Are Antidepressants Safe During Pregnancy?
Report Offers Guidelines for Treating Depression in Pregnant Women
WebMD News Archive
Miscarriage, Low Birth Weight, and Preterm Birth continued...
The group also recommended that:
- Women who are already pregnant should not attempt antidepressant withdrawal
if they have severe depression.
- Psychiatrically stable women who want to stay on antidepressants during
pregnancy should consult with their psychiatrist and ob-gyn about the potential
risks and benefits.
- Women with recurrent depression or those who have symptoms despite drug
treatment may benefit from psychotherapy when available.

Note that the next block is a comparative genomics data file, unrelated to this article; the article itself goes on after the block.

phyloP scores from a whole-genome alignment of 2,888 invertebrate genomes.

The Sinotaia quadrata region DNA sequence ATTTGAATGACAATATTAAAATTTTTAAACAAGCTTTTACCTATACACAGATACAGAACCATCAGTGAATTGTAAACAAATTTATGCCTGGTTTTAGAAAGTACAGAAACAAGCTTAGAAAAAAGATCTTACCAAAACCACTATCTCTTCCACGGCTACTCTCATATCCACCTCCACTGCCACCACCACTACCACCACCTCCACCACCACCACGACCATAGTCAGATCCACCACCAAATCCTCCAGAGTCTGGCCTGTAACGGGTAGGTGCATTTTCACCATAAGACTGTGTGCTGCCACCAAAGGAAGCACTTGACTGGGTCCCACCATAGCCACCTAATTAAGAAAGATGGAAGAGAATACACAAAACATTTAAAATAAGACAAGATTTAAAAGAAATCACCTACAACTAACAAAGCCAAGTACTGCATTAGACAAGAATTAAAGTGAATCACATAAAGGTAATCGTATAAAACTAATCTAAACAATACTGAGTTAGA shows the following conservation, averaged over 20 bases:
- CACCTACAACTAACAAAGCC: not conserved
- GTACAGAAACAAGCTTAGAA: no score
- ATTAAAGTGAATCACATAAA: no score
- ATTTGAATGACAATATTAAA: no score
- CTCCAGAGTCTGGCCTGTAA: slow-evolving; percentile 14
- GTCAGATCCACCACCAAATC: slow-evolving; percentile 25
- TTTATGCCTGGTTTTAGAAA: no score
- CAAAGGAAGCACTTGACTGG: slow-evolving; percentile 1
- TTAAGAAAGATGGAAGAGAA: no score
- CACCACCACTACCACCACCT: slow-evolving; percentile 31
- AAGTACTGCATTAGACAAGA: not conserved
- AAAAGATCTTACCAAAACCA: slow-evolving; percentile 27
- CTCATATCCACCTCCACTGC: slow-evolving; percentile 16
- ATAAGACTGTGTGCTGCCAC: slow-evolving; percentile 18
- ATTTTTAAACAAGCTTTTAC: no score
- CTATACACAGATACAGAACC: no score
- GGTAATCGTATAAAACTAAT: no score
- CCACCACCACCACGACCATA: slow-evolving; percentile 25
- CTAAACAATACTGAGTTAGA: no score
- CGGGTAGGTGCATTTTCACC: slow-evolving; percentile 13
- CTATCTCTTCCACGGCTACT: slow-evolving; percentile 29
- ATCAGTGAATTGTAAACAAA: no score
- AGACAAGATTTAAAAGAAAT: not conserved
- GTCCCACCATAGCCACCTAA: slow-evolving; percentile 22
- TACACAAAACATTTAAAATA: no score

Psychiatrist Ariela Frieder, MD, who specializes in treating pregnant women
with depression at Montefiore Medical Center in New York City, tells WebMD that
her patients tend to be very concerned about how antidepressants will affect
their baby and much less aware of the dangers posed by untreated
Frieder was a practicing ob-gyn in her native Argentina before moving to New
York where she did her residency in psychiatry.
"Many women want to stop treatment abruptly and even stop on their own, but
this can be very risky," she says.
Jennifer Wu, MD, an ob-gyn who practices at New York's Lenox Hill Hospital,
"The old conventional wisdom was that pregnancy was a honeymoon period for
depression and that patients would be able to come off their medications and be
OK," she tells WebMD. "But we have learned that this is not true. It has become
more and more apparent that pregnancy is a vulnerable time for patients with a
history of depression."